A New Choice for Home Financing: Correspondent Lenders
By Jeanette Joy Fisher
you begin your search for a new home, one of the first things
to consider is where you'll get the money. Your basic choices
will be mortgage brokers and banks.
Your first instinct may be to go with your local banker, because
you know them from doing business with them for other things,
such as your checking and saving accounts. But you've probably
also heard that mortgage brokers can get you a better interest
rate, since they deal with hundreds of lending sources. It can
be confusing, but there’s a third source of funding that
combines the best of both--the correspondent lender.
In order to understand the differences, let’s look at how
the lending process works in each case. Mortgage bankers are given
rate sheets by their institutions, telling them what interest
rates they can quote to their clients on any given day. There’s
only so much a bank can do, with regard to interest rates, because
it needs to remain profitable in order to stay in business.
Mortgage brokers have an advantage in that regard. They're not
loaning their own money, and are free to "shop your loan
around," looking for the best terms from various lending
sources. They make their money by getting loans at discount prices
and then marking them up, making money on the difference. Since
they have many sources to choose from, they can often find loans
at lower rates than most banks.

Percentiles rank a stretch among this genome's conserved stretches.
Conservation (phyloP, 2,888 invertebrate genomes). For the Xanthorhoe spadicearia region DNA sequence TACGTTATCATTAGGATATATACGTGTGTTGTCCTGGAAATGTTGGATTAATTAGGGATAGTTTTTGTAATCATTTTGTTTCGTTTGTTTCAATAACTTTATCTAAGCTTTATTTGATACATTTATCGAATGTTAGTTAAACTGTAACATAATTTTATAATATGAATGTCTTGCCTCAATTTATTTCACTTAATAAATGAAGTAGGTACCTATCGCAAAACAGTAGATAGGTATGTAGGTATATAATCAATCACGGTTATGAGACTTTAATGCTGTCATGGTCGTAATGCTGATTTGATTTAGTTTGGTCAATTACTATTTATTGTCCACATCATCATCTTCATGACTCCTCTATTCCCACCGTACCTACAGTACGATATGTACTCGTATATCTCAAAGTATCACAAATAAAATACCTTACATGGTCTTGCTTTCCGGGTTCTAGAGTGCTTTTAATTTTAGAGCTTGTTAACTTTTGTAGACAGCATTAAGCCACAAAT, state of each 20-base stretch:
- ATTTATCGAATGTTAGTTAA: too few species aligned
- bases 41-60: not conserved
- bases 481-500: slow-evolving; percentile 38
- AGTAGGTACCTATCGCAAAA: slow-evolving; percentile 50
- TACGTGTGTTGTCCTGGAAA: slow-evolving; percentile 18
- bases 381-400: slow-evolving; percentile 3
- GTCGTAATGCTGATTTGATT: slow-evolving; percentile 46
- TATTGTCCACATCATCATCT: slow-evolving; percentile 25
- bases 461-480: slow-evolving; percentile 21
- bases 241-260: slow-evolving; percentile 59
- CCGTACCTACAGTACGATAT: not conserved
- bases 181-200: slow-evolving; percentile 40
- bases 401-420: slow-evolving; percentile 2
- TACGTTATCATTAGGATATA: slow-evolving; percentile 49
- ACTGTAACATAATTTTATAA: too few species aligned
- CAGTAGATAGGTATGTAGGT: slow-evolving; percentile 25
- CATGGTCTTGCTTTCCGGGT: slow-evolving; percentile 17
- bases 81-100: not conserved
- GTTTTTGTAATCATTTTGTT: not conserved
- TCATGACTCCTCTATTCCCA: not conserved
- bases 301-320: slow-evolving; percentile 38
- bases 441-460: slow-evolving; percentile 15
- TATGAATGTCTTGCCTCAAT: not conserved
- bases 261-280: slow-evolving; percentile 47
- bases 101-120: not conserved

The third alternative, correspondent lenders, combines the best
features from both groups. Correspondent lenders are similar to
mortgage bankers in that they make the lending decision and fund
the loan with their own money or credit line. However, as soon
as a loan has closed, it’s sold to another lender at a previously
negotiated price. It’s the best of both worlds for you as
a borrower. You'll be dealing with the banker who is funding your
loan, yet that banker is able to shop your mortgage around, which
can obtain you a lower interest rate.
Correspondent lenders can sometimes be difficult to find, since
they're generally smaller institutions, operating on a regional
basis, and it can be hard to tell whether a lender is a broker
or a banker, based solely on the company’s name. One way
to find out is by visiting the lender’s website, if they
have one. You'll normally find a button you can click that will
bring up a page containing a detailed description of the company.
If the lender doesn't have a website, you may find their phone
number in the Yellow Pages.
Although they may not always be easy to locate, with a little
digging, you may find that a correspondent lender offers an attractive
alternative to a banker or mortgage broker when it comes to shopping
for your next home loan.
© Copyright 2004 Jeanette J. Fisher All rights reserved.
Jeanette Fisher is the author of "Doghouse to Dollhouse for
Dollars: Using Design Psychology to Increase Real Estate Profits,"
"Credit Help! Get the Credit You Need to Buy Real Estate,"
and other books. Real estate financing questions? Visit the new
Real Estate Credit Help Center for articles, Credit Tips ezine,
and blog: http://www.recredithelp.com